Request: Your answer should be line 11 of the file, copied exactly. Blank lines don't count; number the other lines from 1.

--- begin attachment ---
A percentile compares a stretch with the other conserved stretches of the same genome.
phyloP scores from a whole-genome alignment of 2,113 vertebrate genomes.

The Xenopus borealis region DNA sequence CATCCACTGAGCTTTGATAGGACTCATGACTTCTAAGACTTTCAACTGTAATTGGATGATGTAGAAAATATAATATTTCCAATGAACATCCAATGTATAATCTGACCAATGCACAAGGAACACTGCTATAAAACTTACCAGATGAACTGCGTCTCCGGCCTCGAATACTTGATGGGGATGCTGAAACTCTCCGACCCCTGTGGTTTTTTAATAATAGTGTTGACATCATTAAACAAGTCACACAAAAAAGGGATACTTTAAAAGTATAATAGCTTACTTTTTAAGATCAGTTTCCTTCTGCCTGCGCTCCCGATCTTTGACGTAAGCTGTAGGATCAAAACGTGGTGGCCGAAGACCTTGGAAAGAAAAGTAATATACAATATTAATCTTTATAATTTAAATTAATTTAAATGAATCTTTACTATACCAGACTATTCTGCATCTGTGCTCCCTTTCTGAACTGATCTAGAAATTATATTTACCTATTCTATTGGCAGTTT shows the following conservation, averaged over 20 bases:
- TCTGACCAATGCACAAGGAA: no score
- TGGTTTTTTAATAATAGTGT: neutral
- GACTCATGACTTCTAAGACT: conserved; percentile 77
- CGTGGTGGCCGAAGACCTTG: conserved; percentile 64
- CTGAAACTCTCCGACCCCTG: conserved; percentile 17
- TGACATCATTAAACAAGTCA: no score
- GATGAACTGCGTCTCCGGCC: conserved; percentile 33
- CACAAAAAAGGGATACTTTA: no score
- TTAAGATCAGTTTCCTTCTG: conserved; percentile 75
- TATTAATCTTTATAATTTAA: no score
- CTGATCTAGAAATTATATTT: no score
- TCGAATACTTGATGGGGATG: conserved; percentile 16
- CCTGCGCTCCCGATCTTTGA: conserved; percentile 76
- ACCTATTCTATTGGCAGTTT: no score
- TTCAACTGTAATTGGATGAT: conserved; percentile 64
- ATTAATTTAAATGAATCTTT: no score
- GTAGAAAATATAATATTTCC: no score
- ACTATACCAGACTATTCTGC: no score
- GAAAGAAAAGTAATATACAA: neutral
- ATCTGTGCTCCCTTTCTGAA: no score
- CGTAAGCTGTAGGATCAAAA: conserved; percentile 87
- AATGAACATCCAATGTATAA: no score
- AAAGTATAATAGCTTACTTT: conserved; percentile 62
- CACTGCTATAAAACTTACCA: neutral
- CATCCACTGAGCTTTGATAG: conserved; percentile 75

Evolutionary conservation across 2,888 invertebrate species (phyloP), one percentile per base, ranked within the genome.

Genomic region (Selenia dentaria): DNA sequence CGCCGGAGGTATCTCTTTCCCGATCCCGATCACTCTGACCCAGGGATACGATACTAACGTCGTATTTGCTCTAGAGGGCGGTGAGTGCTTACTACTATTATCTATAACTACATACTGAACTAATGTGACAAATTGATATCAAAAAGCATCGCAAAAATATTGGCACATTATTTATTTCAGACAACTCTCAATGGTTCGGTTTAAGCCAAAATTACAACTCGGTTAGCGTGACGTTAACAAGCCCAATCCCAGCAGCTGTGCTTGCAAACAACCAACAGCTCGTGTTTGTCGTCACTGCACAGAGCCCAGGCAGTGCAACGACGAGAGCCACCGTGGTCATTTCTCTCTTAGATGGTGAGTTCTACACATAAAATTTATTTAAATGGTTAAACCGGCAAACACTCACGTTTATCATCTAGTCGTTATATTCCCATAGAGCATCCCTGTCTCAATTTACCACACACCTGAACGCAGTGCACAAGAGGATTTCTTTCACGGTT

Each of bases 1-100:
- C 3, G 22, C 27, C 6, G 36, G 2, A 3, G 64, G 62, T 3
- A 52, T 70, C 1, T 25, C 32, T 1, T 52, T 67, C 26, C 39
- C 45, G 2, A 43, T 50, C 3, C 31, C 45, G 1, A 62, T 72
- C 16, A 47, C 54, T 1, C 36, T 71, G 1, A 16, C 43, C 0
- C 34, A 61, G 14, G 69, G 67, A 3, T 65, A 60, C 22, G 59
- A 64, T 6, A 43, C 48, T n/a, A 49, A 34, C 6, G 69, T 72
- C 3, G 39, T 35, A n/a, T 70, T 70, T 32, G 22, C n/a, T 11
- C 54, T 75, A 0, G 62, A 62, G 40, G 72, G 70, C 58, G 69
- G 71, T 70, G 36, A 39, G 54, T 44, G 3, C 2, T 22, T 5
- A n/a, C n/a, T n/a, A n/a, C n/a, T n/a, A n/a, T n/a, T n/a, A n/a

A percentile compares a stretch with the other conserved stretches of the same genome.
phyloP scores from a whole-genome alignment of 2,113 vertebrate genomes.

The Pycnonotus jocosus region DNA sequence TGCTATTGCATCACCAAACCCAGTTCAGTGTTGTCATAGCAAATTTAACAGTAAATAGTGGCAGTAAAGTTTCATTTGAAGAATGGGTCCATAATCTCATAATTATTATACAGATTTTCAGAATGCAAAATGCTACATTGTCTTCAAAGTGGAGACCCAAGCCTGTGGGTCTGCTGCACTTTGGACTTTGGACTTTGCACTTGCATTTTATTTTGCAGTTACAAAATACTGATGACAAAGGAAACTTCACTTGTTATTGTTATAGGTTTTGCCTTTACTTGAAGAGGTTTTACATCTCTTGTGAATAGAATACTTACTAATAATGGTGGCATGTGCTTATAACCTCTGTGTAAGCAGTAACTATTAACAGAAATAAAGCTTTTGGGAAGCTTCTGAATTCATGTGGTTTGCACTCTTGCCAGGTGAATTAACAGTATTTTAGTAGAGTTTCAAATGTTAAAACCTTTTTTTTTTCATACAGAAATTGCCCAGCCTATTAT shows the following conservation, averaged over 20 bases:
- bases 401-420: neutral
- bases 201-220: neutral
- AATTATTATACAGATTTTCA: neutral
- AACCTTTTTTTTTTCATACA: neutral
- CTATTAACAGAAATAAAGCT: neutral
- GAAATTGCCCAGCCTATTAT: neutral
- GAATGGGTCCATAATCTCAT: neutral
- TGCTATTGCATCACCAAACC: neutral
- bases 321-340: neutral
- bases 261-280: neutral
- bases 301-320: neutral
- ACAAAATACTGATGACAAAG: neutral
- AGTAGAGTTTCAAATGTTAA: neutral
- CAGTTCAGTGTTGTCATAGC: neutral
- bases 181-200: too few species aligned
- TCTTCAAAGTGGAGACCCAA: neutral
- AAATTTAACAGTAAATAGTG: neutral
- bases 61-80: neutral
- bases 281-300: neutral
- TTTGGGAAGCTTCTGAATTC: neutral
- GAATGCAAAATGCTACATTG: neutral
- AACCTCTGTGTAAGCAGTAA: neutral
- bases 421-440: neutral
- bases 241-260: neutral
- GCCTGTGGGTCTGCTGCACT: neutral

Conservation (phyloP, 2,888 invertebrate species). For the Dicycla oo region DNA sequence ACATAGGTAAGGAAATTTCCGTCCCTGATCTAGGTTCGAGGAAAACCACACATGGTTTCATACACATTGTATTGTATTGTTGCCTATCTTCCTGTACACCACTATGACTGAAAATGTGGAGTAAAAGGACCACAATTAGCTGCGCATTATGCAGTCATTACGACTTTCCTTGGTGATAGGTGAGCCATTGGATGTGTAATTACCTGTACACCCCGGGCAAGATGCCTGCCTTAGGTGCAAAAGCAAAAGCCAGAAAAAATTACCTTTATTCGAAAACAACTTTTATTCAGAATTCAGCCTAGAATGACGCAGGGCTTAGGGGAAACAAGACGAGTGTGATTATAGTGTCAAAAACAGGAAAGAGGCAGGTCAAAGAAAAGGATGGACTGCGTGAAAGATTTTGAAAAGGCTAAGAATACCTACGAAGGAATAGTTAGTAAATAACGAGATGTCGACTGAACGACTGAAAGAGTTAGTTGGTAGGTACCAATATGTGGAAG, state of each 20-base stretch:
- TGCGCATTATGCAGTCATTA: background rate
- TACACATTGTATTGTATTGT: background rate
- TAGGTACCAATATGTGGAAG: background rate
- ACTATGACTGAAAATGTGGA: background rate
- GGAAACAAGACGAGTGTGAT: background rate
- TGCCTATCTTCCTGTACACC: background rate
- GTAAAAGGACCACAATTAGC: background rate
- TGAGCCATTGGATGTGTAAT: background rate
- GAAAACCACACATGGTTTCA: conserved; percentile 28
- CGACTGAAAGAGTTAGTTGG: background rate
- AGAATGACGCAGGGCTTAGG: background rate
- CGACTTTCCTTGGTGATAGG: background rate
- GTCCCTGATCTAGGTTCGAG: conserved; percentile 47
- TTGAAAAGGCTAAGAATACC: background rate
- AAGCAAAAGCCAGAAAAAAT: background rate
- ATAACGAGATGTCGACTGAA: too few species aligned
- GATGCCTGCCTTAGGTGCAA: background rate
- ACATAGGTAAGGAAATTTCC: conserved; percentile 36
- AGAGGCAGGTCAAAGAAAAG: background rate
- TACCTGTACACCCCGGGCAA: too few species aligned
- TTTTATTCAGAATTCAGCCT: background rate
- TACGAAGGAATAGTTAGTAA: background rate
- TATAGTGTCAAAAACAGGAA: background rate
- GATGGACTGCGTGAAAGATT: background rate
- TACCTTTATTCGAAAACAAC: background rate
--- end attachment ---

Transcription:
- CACAAAAAAGGGATACTTTA: no score